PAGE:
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#GPnews: Help GPs diagnose bowel cancer sooner, say researchers

16:15 Health minister Lord Prior has set up a panel that will look a reducing unnecessary regulatory burden in the NHS, to free up frontline staff to care for patients.

The panel, which will include senior figures from the Department of Health, its arm’s length bodies, and membership organisations, will review the 'burdens and benefits' of current NHS and social care regulatory activity and will then 'challenge their use and necessity', said the Department of Health.

The panel's first session will look at data and information requests at a national and local level, it added.

Lord Prior said: 'To address fundamentally the burden of red tape across health and social care, we need to look through the lens of those on the frontline. We will make changes to deliver tangible benefits for both staff and patients.'

14:30 Most patients with bowel and rectal cancers who are diagnosed in an emergency setting did not previously display 'red flag' symptoms, a UK study has found.

But reserarchers found that 17.5% of bowel cancer patients and 23% of rectal cancer patients with emergency diagnoses had previously presented with 'red flag' symptoms such as blood in stools and lengthy changes in bowel movement.

Several papers, including the Metro said this meant GPs were 'missing basic signs of cancer'.

Cristina Renzi, lead researcher and Cancer Research UK scientist at University College London, said: ‘This study shows that most patients – who are picked up through the emergency route – can be harder to diagnose as they often don’t show typical bowel cancer symptoms.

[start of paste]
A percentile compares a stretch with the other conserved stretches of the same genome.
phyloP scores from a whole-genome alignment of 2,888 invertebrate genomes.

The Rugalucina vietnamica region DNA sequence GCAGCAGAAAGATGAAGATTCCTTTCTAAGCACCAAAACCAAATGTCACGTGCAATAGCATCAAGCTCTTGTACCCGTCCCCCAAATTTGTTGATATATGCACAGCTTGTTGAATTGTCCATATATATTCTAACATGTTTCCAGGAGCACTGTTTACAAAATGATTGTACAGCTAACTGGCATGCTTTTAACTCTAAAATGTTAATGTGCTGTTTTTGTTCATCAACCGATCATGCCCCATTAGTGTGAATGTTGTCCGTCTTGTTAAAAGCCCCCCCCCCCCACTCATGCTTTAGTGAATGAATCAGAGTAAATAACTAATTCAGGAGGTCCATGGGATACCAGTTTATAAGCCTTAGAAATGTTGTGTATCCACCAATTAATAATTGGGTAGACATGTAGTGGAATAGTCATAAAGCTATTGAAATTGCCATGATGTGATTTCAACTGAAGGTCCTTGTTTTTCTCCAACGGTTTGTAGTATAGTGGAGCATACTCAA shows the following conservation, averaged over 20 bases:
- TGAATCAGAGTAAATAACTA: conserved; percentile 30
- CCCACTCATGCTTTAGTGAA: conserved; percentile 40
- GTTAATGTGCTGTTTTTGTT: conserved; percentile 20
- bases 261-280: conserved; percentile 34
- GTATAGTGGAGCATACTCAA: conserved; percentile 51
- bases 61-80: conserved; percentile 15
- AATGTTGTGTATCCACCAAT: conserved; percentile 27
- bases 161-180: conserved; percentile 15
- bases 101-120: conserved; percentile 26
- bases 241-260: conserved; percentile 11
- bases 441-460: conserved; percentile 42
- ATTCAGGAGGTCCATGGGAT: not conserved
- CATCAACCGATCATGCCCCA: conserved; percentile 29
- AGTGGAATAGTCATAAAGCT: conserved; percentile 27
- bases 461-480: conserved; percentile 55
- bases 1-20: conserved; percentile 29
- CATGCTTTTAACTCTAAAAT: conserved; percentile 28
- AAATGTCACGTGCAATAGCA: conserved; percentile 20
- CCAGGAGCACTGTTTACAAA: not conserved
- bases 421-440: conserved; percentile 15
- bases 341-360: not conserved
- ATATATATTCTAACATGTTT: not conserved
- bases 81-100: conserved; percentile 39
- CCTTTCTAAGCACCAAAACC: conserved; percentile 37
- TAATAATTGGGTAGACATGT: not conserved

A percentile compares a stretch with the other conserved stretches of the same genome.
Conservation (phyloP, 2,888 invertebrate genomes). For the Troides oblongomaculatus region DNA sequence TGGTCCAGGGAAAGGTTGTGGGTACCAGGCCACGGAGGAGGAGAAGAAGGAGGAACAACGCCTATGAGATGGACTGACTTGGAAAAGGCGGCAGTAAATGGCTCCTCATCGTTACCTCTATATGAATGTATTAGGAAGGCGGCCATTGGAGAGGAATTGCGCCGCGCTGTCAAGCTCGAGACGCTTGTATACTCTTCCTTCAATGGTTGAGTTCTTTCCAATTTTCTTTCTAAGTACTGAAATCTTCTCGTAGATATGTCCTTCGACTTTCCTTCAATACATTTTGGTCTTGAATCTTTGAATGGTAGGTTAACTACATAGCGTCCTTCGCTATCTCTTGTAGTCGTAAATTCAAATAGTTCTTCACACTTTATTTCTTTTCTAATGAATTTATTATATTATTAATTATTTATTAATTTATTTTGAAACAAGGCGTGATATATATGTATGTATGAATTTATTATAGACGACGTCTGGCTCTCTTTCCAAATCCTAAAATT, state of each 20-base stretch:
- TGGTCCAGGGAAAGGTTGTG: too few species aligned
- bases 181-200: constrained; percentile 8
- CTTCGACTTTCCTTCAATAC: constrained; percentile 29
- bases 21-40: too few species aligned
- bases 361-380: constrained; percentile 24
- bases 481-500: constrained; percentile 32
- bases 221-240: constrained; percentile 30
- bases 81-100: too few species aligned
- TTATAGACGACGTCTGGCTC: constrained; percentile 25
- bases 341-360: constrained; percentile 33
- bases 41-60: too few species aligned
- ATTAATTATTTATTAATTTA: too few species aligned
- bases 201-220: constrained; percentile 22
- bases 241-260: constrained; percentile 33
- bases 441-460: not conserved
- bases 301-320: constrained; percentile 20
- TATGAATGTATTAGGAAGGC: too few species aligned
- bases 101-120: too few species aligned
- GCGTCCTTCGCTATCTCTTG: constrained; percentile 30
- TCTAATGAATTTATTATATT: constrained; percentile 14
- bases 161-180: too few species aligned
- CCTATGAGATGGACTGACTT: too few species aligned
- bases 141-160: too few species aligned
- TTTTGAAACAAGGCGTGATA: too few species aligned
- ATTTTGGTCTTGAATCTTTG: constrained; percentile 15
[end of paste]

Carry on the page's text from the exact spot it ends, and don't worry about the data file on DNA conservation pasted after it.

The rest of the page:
‘However, in most cases they visit their doctor for various reasons multiple times during the months leading up to their diagnosis, which could represent opportunities to diagnose the cancer earlier.

‘It’s important to find ways to ensure these patients can be diagnosed at an early stage. And this study highlights the need to support GPs and give them the tools to diagnose and refer patients promptly when they feel it’s necessary.’

11:25 Frail elderly people are being discharged and sent home from hospital in the middle of the night with no support, MPs have warned.

The Public Administration and Constitutional Affairs Committee (PACAC) blamed fragmented working of health and social care services, the Telegraph also reports.

One case looked at included an 85-year-old woman with dementia sent home at 11pm without food or drink and no ability to use the toilet.

The MPs urged the Government to ensure no elderly person was sent home against their will between 11pm and 6am.

Health Service Ombudsman Julie Mellor blamed ‘the chronic underfunding of social care’, but a DH spokesperson said it was investing 'billions’ in integrating health and social care, improving the experience of patients.

09:35 People with acne may have longer lifespans, new research has suggested.

Scientists had found spotty teens looked more youthful in middle age than their clear-skinned peers and decided to find out why.

Now they think they know, with the cohort found to have longer protective caps on the end of their choromosomes, so called telomeres, reports the Telegraph.

Lead researcher Dr Simone Ribero, from King’s College London, said: 'For many years dermatologists have identified that the skin of acne sufferers appears to age more slowly than in those who have not experienced any acne in their lifetime.

'Whilst this has been observed in clinical settings, the cause of this was previously unclear.

'Our findings suggest that the cause could be linked to the length of telomeres which appears to be different in acne sufferers and means their cells may be protected against ageing.’

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